ACR appropriateness criteria for the initial staging of ovarian cancer recommends contrast-enhanced CT (with oral contrast) of the abdomen and pelvis as the imaging modality of choice, with inclusion of the chest where indicated. These examinations are complementary and should be performed together. Contrast-enhanced CT of the abdomen and pelvis (with oral contrast) or CT of the chest, abdomen, and pelvis are the modalities of choice for the extent of disease in suspected recurrence, and FDG-PET/CT is also usually appropriate, as it can provide management-changing information about unresectable sites of tumor or small lymph nodes. CT and FDG-PET/CT are considered equivalent alternatives.[14]

U.S. Preventive Services Task Force (USPSTF)

The U.S. Preventive Services Task Force (USPSTF) has concluded that annual screening of asymptomatic women with transvaginal ultrasonography and testing for a serum tumor marker, cancer antigen (CA)–125, does not reduce ovarian cancer deaths, but can lead to major surgical interventions in women who do not have cancer. With the harms of screening outweighing the benefits, USPSTF recommends against routine screening.[15]

The consensus among major medical organizations is in agreement with the USPSTF that screening for ovarian cancer in the general population is not recommended. However, the American College of Obstetricians and Gynecologists (ACOG) and the Society of Gynecologic Oncologists (SGO) recommend that women at high risk be offered an evaluation includes transvaginal ultrasonography, CA-125 testing, and a thorough pelvic examination.[19]

Society of Gynecologic Oncology and the American Society of Clinical Oncology

Guidelines from the Society of Gynecologic Oncology and the American Society of Clinical Oncology recommend that the primary clinical evaluation for ovarian cancer include a computed tomography (CT) scan of the abdomen and pelvis with oral and intravenous contrast, and chest imaging (CT preferred) to evaluate the extent of disease and the feasibility of surgical resection.[19]

National Comprehensive Cancer Network 

National Comprehensive Cancer Network guidelines recommend chest x-ray or CT, as clinically indicated, and ultrasound and/or abdominal/pelvic CT or magnetic resonance imaging (MRI), as clinically indicated. Positron emission tomography (PET)/CT scan or MRI may be indicated for indeterminate lesions, if the results will alter management.[16]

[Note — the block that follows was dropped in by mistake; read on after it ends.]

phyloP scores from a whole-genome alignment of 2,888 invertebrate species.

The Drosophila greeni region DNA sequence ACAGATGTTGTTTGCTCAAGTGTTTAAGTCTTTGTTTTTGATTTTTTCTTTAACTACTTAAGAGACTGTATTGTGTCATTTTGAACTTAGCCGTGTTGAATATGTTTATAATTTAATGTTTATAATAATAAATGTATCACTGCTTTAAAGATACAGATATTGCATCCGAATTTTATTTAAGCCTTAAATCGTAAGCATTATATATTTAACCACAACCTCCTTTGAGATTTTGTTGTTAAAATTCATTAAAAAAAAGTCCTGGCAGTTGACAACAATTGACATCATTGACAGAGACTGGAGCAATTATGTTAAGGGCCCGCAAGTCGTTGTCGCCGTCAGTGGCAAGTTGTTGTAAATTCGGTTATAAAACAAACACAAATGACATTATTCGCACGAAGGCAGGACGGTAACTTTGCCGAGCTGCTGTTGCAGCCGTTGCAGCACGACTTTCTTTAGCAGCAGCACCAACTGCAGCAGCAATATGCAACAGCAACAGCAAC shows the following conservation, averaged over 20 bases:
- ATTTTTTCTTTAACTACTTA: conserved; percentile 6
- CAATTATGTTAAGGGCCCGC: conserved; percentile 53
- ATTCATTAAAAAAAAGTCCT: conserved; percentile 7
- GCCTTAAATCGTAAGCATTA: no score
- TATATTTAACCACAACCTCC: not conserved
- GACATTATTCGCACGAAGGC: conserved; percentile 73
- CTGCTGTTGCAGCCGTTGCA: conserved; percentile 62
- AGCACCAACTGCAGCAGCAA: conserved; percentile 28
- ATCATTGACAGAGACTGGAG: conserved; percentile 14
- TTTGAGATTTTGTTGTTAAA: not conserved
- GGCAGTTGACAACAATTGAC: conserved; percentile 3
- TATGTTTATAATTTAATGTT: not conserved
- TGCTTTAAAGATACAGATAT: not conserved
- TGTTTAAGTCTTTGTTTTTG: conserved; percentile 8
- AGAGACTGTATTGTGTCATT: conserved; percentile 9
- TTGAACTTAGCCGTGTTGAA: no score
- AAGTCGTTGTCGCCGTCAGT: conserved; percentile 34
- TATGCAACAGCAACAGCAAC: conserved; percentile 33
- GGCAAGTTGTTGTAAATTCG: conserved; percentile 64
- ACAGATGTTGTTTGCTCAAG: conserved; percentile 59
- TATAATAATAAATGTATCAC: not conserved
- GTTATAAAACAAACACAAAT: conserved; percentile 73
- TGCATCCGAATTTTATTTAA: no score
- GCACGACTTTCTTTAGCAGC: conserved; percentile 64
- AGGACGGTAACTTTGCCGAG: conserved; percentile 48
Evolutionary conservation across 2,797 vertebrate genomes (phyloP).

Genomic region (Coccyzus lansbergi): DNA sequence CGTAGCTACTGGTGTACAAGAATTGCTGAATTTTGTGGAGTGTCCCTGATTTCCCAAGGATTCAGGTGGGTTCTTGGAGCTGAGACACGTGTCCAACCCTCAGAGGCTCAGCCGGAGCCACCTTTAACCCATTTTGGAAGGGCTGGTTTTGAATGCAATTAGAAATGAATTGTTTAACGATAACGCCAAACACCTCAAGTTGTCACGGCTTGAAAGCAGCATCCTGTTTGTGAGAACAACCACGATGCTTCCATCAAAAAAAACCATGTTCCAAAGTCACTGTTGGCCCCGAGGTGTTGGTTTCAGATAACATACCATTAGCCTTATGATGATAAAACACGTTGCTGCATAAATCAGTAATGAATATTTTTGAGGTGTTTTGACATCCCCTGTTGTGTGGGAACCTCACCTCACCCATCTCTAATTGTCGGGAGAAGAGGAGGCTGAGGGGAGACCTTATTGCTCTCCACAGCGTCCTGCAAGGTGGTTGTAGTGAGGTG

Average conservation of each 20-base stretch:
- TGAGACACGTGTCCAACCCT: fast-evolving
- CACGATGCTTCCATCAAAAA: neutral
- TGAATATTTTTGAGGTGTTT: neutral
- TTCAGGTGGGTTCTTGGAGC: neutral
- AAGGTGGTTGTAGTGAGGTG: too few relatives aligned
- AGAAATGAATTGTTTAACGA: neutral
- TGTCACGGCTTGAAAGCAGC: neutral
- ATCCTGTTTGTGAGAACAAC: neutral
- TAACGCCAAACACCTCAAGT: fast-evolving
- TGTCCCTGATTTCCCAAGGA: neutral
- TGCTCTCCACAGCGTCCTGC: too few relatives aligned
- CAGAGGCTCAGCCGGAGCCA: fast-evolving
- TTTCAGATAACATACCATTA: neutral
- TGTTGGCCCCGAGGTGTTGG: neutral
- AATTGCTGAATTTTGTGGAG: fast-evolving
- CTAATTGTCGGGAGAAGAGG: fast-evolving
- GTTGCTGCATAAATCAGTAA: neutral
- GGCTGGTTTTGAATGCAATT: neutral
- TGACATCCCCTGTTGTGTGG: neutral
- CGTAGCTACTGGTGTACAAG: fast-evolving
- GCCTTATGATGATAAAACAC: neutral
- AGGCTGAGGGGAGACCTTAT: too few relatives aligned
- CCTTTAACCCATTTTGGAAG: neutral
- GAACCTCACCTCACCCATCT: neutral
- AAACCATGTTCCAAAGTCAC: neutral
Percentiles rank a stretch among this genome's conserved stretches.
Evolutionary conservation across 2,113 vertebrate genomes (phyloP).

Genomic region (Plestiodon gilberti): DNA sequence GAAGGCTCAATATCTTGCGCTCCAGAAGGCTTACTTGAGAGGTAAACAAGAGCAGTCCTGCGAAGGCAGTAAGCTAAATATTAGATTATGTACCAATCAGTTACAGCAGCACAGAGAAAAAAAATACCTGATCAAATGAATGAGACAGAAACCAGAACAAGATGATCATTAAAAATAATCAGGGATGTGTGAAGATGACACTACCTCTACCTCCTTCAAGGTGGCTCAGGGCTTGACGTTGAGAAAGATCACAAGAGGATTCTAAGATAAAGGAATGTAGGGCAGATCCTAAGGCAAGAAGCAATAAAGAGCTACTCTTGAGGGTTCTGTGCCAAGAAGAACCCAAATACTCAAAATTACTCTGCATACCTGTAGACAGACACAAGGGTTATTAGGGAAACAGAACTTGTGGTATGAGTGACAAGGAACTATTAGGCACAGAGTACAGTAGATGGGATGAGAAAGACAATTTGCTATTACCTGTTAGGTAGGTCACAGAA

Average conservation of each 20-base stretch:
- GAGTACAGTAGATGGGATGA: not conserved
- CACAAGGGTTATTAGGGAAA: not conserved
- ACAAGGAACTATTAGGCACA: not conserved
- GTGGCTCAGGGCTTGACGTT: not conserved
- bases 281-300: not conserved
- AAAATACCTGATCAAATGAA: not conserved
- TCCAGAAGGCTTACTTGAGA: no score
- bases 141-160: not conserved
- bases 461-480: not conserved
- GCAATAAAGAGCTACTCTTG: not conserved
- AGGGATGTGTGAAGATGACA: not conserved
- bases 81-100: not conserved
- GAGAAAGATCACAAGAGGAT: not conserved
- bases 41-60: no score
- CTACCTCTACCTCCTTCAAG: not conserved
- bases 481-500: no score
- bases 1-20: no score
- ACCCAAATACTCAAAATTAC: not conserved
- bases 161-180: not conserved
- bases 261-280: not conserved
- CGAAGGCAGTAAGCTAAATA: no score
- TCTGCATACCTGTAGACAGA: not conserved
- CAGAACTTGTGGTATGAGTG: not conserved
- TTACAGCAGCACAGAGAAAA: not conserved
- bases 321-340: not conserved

MRI can increase the specificity of imaging evaluation in cases where the ultrasound appearance of the lesion is indeterminate. [8] MRI is not definitive, however. On MRI, endometriotic cysts with enhanced mural nodules are a hallmark of ovarian cancer, but they may also be a feature of benign neoplasms and even inflammatory diseases. Large contrast-enhanced nodules on large endometriotic cysts in an elderly patient are more likely to indicate malignancy.[17]

For patient education information, see the Cancer and Tumors Center, as well as Ovarian Cancer.

 

Computed Tomography

The primary use of CT scanning is in the evaluation of metastatic disease rather than of the ovarian mass; for the evaluation of the ovarian mass, ultrasonography and MRI are more valuable.[1]  CT scanning is helpful in diagnosing cystic teratomas, 93% of which contain fat and 56% of which are calcified. If a large (>10 cm) soft-tissue mass is present, malignant transformation should be suspected.[20]

CT scanning also can aid in the evaluation of cystadenomas. A serous cystadenoma has an attenuation similar to that of water, whereas a mucinous cystadenoma has an attenuation closer to that of soft tissue.

The presence of wall and septal thickness and irregularity, as well as the existence of enhancing nodules, suggests malignancy. Although CT scan findings can suggest malignancy, they are not definitive for diagnosis unless metastases are present.

CT scan findings of complex functional cysts, benign ovarian tumors, and inflammatory and/or infectious masses, such as tubo-ovarian abscesses, can mimic ovarian malignancies.

Patients with a new diagnosis of epithelial ovarian cancer are routinely imaged with CT as a part of the initial work-up[4] , and CT is part of the standard of care in patients with high-grade serous ovarian cancer (HGSOC high-grade serous ovarian cancer), where it typically serves as a guide to surgical debulking and to assess response to chemotherapy. Because of frequent diagnosis of HGSOC high-grade serous ovarian cancer at the advanced stage, CT images typically display transcoelomic spread, usually over serosal and peritoneal surfaces.[21]  

 

Magnetic Resonance Imaging

The primary advantage of using MRI in the evaluation of ovarian masses is the ability to employ this modality in the characterization of tissue. The presence of fat, hemorrhage, mucin, fluid, and solid tissue within an ovarian mass can be determined with the aid of MRI. The ability to characterize tissue in this way is most useful in determining whether a mass is definitely benign.[1, 9]